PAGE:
We regularly review the effectiveness of our measures to promote diversity and publish the results in our Fair Share and Work-Life reports. More than 25 percent of our managerial positions are currently held by women. The number of managers working part-time and the number of fathers taking advantage of parental leave continues to grow as well. The number of disabled employees working in Germany puts us well over the statutory quota of 5 percent.
Depending on the development phase of the supplier relationship, we use different tools to make our supply chain more sustainable. A ten-percent sustainability-weighting factor has been included in all bids for proposals since 2014. This creates strong incentives for suppliers to offer more sustainable products and services in the bidding process.
We also use a four-level approach to minimize risks and encourage our suppliers to improve their practices. The funnel chart illustrates the process. Via our supply chain management system we initially ask all potential suppliers with an annual order volume of more than 100,000 euros about 16 sustainability-related aspects (phase 1). These 16 aspects relate to human rights and corruption as well as environmental protection and occupational health and safety.
As the business relationship proceeds, we ask strategically relevant and high-risk suppliers to enter extensive information about their practices in the E-TASC (Electronics Tool for Accountable Supply Chains powered by EcoVadis) information system. Experts evaluate these statements on the basis of additional background information and targeted research. We take things a step further in our relationships to some suppliers that exhibit a higher CR risk and conduct on-site social audits (phase 2). In doing so, we focus not only on direct suppliers of Deutsche Telekom but also on downstream suppliers as far as possible.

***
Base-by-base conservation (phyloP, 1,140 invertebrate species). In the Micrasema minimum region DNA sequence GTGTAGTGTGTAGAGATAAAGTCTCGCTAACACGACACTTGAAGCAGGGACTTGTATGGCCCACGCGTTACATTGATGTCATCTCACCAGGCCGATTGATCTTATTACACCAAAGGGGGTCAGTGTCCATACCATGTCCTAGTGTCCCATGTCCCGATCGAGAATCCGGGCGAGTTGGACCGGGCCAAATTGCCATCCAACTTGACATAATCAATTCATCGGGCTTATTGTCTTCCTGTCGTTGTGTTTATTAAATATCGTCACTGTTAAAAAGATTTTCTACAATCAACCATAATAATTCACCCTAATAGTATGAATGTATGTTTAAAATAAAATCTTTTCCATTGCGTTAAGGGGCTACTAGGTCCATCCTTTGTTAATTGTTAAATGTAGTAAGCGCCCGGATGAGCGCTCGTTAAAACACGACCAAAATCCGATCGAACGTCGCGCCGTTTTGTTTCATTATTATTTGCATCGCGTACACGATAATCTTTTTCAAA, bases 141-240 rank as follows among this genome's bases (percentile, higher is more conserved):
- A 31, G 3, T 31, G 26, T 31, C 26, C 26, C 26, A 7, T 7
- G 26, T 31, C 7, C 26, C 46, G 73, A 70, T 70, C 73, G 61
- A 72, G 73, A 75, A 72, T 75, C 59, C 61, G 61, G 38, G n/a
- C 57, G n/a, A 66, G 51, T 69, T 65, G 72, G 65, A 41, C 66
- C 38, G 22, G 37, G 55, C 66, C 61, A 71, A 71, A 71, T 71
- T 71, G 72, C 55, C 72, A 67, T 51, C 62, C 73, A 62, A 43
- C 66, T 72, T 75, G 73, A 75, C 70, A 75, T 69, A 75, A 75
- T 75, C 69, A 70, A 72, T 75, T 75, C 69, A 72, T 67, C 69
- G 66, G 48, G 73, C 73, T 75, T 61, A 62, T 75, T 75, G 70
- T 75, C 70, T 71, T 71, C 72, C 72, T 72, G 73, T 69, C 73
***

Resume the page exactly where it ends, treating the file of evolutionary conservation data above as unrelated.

We also boost the effectiveness of our audits by collaborating with a current nine other companies in the Joint Audit Cooperation (JAC). Thanks to the increasing number of JAC members, we are able to conduct a higher number of audits on joint suppliers.
We use the information provided and audit results to classify and evaluate suppliers, especially those that offer several material groups, according to CR criteria (phase 3). This is done using supplier scorecards, which let us assess a supplier's sustainability performance and compare them with other suppliers at a glance. The evaluation is also based on press information and reports from non-governmental organizations (NGOs). We also collaborate closely with selected suppliers to address acute issues and improve their sustainability performance in the long term. Our supplier development program is particularly effective here (phase 4). In cases of significant disregard of our requirements, we initiate an escalation process to effect fast resolution in accordance with the Deutsche Telekom sustainability standards. The results of the supplier evaluations and the measures taken to solve the problems are recorded centrally.